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Urethritis

Urethritis (NSU) in heterosexual men

What is urethritis (NSU)?

  • Urethritis is an inflammatory condition in the urethra (urine passage) of men.
  • It is commonly caused by a sexually transmitted infection – either chlamydia or gonorrhoea.
  • In men with urethritis where chlamydia and gonorrhoea have been excluded as a cause the condition is called Non Specific Urethritis (NSU).
  • NSU usually causes a discharge from the tip if the penis, pain on passing urine or irritation in the urethra.
  • It may be caused by multiple factors including sexually transmitted infections (STIs) such as Mycoplasma genitalium, other non sexually transmitted infections and irritants.
  • NSU can be caught through sex – but not always.
  • It is treated with antibiotics.
  • If you have NSU we recommend that you should have a full STI screen including an HIV test.

How common is NSU?

  • It is a common condition in sexually active men.
  • It occurs more frequently in men with a new sexual partner.

How do you catch NSU?

  • NSU is usually caught through unprotected sex:
    • Vaginal sex
    • Oral sex
    • Anal sex
  • Other infections that are not sexually transmitted may very occasionally lead to NSU:
    • Urinary infection, adenovirus – often with conjunctivitis
  • Substances that irritate the delicate lining of the urethra can lead to NSU:
    • Shower gels, tea tree oil, antiseptics or disinfectants
  • Trauma to the urethra can lead to NSU:
    • Vigorous and frequent sex, masturbation, inspecting and squeezing the tip of the penis
  • NSU cannot be caught by kissing, from swimming pools, saunas or toilet seats.

What would I notice if I had NSU?

  • Most men would usually notice one or more of the following symptoms:
    • A milky or clear discharge from the tip of the penis
    • Pain on passing urine
    • A feeling of wanting to pass urine frequently
    • Itching or irritation inside the urethra or tip of the penis
  • Some men have only very mild symptoms or have no symptoms at all.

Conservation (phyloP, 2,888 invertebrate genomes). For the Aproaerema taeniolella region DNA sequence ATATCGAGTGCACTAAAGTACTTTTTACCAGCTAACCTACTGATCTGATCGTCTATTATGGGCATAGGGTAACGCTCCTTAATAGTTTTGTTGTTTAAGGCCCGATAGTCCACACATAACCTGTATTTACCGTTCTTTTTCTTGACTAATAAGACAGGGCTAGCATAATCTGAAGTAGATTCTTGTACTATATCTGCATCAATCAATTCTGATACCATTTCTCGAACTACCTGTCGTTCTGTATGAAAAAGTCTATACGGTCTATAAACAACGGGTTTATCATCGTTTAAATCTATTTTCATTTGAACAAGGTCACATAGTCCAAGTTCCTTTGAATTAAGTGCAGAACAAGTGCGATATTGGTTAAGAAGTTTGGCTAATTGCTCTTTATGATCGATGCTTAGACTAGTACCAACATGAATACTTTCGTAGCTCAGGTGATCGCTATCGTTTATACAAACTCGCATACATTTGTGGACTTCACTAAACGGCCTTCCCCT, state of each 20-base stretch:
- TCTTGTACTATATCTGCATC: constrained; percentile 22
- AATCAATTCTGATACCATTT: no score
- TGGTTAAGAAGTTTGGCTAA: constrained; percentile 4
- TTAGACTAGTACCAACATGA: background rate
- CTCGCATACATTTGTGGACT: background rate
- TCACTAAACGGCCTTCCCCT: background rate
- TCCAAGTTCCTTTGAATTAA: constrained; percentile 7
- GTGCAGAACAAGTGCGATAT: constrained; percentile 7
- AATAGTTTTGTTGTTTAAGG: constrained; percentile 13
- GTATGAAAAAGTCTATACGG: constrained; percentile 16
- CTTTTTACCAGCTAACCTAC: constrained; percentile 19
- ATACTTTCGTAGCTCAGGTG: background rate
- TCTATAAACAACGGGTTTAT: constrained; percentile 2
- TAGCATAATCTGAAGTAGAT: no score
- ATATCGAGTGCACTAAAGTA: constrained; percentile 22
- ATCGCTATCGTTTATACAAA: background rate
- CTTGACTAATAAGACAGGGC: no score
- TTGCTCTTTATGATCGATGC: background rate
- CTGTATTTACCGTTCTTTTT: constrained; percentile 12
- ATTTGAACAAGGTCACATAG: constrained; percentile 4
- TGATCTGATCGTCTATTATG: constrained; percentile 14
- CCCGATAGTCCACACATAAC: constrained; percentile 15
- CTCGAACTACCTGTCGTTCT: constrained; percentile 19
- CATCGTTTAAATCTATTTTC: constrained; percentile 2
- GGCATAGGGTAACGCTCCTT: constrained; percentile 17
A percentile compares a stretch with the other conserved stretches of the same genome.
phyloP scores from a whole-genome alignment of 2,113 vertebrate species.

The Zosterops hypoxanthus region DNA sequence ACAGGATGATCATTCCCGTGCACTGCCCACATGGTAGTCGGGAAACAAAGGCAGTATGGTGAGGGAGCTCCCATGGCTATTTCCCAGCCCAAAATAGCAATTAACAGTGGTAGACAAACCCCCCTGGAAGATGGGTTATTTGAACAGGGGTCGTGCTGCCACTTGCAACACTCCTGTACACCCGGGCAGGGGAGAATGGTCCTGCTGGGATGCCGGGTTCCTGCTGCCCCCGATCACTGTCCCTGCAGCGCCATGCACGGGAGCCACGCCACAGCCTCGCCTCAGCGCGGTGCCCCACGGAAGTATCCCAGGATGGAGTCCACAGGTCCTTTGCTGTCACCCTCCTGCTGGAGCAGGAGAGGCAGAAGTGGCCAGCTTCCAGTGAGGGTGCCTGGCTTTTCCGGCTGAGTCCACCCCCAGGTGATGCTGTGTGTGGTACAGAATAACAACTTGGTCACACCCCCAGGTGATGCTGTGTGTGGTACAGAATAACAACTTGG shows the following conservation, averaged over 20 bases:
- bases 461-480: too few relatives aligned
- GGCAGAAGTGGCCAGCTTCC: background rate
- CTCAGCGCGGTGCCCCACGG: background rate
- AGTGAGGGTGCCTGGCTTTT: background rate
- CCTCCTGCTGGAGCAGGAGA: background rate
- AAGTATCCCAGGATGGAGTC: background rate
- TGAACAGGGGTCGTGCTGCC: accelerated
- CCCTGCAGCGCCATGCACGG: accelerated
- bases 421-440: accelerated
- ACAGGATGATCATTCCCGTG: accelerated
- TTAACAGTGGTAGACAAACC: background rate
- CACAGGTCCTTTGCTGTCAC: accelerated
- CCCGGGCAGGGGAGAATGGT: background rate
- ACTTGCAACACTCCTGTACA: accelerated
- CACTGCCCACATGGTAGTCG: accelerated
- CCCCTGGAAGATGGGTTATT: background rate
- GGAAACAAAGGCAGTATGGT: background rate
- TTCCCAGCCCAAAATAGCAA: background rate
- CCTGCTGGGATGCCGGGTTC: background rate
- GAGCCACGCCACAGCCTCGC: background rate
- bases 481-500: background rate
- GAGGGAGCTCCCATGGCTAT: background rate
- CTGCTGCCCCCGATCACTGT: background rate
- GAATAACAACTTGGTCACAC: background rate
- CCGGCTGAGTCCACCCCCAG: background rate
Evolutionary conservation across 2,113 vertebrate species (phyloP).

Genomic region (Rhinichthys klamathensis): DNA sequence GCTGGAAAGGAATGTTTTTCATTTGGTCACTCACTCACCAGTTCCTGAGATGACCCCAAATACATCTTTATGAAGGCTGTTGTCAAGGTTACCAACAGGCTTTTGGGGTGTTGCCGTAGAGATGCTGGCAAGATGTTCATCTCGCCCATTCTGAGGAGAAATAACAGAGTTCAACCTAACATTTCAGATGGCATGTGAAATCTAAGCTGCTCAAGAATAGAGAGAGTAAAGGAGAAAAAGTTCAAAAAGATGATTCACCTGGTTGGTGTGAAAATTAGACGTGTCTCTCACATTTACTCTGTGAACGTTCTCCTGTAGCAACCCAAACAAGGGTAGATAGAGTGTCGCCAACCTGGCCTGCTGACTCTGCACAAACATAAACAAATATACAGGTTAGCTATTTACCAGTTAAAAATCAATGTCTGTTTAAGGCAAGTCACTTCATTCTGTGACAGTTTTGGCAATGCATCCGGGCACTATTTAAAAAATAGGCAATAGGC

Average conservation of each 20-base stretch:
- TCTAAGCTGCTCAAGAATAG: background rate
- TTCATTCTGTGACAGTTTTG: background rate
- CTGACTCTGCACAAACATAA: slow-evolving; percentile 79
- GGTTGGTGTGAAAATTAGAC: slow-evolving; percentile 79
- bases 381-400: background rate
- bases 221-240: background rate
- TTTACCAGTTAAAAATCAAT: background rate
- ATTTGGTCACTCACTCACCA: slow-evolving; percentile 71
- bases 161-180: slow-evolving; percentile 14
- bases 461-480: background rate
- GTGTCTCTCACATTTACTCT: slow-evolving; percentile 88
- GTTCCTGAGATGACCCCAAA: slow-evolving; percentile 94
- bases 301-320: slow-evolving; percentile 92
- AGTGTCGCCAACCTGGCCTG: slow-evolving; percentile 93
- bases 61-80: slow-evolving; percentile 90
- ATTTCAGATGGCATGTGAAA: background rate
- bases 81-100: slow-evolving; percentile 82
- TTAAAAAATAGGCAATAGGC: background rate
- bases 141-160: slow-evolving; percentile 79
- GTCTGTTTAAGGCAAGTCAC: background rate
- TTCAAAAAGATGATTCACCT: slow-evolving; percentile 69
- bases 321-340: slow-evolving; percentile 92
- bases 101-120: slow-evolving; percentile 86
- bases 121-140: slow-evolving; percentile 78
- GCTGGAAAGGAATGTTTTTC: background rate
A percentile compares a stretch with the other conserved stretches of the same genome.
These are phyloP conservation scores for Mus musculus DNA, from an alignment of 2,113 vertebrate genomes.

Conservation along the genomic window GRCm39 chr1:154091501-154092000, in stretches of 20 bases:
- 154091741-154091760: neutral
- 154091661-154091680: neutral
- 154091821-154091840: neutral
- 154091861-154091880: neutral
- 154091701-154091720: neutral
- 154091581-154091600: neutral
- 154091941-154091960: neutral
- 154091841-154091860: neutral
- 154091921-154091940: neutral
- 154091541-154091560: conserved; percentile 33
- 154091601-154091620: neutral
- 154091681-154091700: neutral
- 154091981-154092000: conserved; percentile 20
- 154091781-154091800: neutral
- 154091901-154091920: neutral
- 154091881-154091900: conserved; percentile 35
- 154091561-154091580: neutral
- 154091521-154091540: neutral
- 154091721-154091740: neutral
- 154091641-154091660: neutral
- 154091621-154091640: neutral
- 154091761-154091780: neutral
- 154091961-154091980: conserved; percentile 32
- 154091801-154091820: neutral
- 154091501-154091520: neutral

How do I get tested for NSU?

  • A swab taken from the tip of the penis is spread on a glass slide, stained and examined under the microscope for signs of infection. This test can only be done at a specialised sexual health clinic. The result is available immediately. This test will also detect gonorrhoea in most men.
  • You must not have passed urine for at least 2 hours prior to the test.
  • Other tests (swab from penis and urine test) are taken to check for chlamydia and gonorrhoea.
  • These results will be ready in 3 days. They will be sent to you via a text message or the nurse may call you.

How is NSU treated?

  • Treatment with antibiotics is given immediately to cover both NSU and chlamydia.

Either:

  • a single dose of azithromycin 1g (4 tablets)

OR

  • a week of doxycycline  capsules 100mg  twice daily
  • All treatments from the Wolverton Centre are free and are given to you in the clinic.
  • Both treatments are highly effective – but you need to wait 7 days before having sex again to give the azithromycin time to work.
  • We don’t normally need to do another test to check the NSU has gone, as long as you have taken your treatment correctly and your symptoms have improved.

What about my partner?

  • NSU is usually a sexually transmitted infection so it is important that all current sexual partners and others within the last 4 weeks are tested and treated (even if their tests are negative) before resuming sex again.

What problems can untreated NSU lead to?

  • NSU doesn’t usually cause any problems.
  • Very rarely it may lead to:
    • epididymo-orchitis (pain in the testicles)
    • reactive arthritis (a type of arthritis) which may also be associated with conjunctivitis – this is called Reiter’s Syndrome

Will NSU come back again after treatment?

  • In10 to 20% men with NSU their symptoms may persist or recur again after treatment.
  • If this happens a second course of antibiotics will be given.
  • Very rarely symptoms may persist despite this – they usually settle with time. You may be referred to one of the consultant’s specialist clinics to help with this.

For more information

www.bashh.org